Crawling from the abyss of hypocrisy: Liberate your inner literary critic

I haven’t any right to criticise books, and I don’t do it except when I hate them. I often want to criticise Jane Austen, but her books madden me so that I can’t conceal my frenzy from the reader; and therefore I have to stop every time I begin. Every time I read Pride and Prejudice I want to dig her up and beat her over the skull with her own shin-bone.

Mark Twain

One of the most enjoyable things about learning the discipline of writing is studying those you admire; following the authors who inspire you and whose writing you would walk on fire to be able to emulate. Reading acquires a new dimension as you study their methods, their choice of language and themes, and begin to understand why you love their work.

You might also want to talk about it. Heaping praise on Australian author Tim Winton, at least for me, is easy. I identify with his settings and characters, and I think his prose is magic.

But when may a new writer stand up and level harsh criticism at an ‘acclaimed’ work of fiction with impunity? Which credentials are required? If Mark Twain says he has no right, then who am I to say that I loathed [insert book title from Man Booker prize nominee here]? Who am I to judge?

Some may take comfort in Twain’s irony and declare that, they too, found Austen to be a pretentious bore, and to hell with what anyone thinks. This I believe is the healthy attitude, so long as you have something interesting to say afterwards about why. Yet you could place a safe wager on the presumption that there are many novice writers who still hesitate before taking a novelist to task in public forums, even when armed with eloquent rhetoric, for fear of being seen as unlettered ignoramuses. The fear of  hypocrisy is debilitating .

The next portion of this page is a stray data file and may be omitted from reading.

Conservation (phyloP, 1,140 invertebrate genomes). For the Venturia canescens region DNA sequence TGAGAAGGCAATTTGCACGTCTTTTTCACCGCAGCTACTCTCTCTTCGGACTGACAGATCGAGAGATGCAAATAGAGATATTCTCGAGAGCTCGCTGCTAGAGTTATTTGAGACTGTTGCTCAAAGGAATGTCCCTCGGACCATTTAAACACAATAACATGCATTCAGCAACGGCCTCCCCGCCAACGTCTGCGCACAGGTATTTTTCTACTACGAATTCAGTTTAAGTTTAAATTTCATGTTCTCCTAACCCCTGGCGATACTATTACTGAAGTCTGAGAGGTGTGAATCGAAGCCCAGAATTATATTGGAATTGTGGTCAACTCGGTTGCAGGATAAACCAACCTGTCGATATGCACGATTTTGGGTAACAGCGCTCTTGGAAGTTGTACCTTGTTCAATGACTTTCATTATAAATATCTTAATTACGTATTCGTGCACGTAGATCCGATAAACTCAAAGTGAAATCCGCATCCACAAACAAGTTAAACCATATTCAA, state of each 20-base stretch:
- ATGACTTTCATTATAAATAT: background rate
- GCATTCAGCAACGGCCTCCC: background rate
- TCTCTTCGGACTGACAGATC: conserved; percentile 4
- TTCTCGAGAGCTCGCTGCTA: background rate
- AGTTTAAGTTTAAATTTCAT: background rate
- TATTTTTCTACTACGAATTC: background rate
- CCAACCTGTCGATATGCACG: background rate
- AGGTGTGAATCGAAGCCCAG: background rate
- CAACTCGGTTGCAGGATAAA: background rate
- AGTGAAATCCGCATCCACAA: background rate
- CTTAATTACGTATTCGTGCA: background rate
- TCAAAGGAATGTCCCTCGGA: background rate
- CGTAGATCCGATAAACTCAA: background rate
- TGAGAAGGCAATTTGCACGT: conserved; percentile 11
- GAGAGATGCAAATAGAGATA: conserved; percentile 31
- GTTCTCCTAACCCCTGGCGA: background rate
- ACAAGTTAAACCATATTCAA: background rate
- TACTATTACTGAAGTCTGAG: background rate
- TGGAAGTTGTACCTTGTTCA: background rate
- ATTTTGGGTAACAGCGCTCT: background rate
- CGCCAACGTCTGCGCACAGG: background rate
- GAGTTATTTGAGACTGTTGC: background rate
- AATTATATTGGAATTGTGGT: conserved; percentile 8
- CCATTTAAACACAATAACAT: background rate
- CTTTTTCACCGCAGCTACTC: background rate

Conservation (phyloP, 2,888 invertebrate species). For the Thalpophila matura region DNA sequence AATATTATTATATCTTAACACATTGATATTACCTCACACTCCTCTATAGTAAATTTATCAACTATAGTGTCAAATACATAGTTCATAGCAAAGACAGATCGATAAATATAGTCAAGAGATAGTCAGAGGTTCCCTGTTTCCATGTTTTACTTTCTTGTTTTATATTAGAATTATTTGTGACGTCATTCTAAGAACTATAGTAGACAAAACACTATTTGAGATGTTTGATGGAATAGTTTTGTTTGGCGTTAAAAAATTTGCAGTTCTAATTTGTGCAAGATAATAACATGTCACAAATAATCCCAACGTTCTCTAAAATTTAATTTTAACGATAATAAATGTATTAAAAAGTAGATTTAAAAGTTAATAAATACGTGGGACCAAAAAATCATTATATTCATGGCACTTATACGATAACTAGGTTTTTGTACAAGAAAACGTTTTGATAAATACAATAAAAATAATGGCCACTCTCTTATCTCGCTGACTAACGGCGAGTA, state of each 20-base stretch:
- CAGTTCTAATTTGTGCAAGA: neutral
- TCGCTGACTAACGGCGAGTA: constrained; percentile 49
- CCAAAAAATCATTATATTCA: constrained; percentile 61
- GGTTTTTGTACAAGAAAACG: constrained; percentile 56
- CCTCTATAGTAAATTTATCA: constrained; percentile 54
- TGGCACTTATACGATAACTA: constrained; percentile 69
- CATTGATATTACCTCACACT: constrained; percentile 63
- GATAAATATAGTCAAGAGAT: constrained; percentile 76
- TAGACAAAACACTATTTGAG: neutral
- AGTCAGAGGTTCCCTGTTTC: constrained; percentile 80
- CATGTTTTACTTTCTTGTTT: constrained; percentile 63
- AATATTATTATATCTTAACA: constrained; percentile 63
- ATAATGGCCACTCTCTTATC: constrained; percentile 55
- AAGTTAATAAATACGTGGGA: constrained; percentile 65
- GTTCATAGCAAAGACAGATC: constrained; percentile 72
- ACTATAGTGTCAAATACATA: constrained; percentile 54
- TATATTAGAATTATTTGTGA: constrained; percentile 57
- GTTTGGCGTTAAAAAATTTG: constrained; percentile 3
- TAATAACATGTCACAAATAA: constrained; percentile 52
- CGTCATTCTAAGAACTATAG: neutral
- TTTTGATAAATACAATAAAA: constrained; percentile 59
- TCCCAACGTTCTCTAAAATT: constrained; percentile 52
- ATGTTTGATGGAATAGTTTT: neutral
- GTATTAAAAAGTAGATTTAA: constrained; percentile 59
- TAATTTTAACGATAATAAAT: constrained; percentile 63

“You’ve missed the point!”, or “The themes were there, you just failed to appreciate them, you dolt!”, are examples of the vapid responses waiting for those who dare to make negative comments about a prize-winner author. I could scrape many more from the dungheap of Goodreads comments. If the internet has achieved one thing, apart from allowing us to purchase Yanni CDs in our underwear, it is that it has provided everyone who can turn on a computer a platform to air their views, and flame the views of others.

The most difficult thing for new writers to do is to liberate themselves from the straight jacket of  previous, and often under par, work, and to permit themselves to view works of art with attitudes gained from experience. As recent as twelve months ago, I would have preferred to vomit over my keyboard than admit that one of my favourite authors, Ian McEwan, had written a book (well, two), which I found diluted, superficial and… well… boring. Already, I can hear the groupies flapping noisily in the background. Back then, a single “You’ve got no clue what you’r talking about!” would have been enough to make me want to delete every single social media account I own out of shame.

Why does your opinion matter?

Well, the bad news is that is doesn’t, at least to everyone else. The good news is that matters to you, and it will make you a more comfortable with your work and help you overcome feelings of intellectual inadequacy. It’s important for us to articulate why we think something,  be it art, food, even people – is good or bad, because it removes the veil of mystery; only when we believe we truly understand a subject, do we have the courage to voice our opinions about it.

I find that as you grow, gain confidence with your voice, read more novels and, if only in the confines of your home, continue to ply your trade with some degree of diligence, you slowly become aware of the receding shame, and feel less and less hypocritical critiquing the work of established authors. I guess it’s like getting older: sooner or later you realise that everything adults tell you is not always necessarily true, and that there are very many of them who are just as clueless and stupid as they make you feel.

So I say, ‘yes!’… everyone possesses the licence to declare, ‘I don’t like Y because of X’. People will disagree with you, and they will agree with you. You can’t make everyone happy, but you can make yourself happy.

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